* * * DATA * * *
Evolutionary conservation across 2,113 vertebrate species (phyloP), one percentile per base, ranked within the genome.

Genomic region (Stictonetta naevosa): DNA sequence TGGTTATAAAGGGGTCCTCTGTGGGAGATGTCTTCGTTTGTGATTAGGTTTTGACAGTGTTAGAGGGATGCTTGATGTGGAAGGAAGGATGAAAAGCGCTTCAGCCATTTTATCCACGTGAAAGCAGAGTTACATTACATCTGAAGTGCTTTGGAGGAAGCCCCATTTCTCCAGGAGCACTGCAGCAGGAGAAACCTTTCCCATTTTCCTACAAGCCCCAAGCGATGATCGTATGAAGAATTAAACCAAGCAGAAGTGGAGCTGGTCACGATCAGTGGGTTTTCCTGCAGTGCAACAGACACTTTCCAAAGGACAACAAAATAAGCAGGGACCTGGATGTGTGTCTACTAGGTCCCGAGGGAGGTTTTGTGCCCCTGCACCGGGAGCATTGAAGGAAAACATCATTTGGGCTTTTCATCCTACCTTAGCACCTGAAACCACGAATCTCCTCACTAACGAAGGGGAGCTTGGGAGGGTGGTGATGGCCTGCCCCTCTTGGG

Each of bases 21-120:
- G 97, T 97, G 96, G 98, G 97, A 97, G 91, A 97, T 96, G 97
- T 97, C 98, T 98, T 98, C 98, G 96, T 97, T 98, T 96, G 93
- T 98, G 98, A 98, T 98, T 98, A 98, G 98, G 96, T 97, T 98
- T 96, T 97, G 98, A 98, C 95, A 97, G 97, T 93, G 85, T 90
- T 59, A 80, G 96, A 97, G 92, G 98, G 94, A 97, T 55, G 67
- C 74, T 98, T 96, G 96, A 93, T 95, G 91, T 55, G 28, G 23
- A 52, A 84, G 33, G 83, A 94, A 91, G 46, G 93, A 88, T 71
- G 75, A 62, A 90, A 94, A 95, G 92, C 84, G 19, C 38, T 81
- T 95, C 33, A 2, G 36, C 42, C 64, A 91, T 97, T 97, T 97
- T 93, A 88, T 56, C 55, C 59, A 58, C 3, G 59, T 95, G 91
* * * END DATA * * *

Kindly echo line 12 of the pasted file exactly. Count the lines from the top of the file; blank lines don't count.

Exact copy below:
- T 95, C 33, A 2, G 36, C 42, C 64, A 91, T 97, T 97, T 97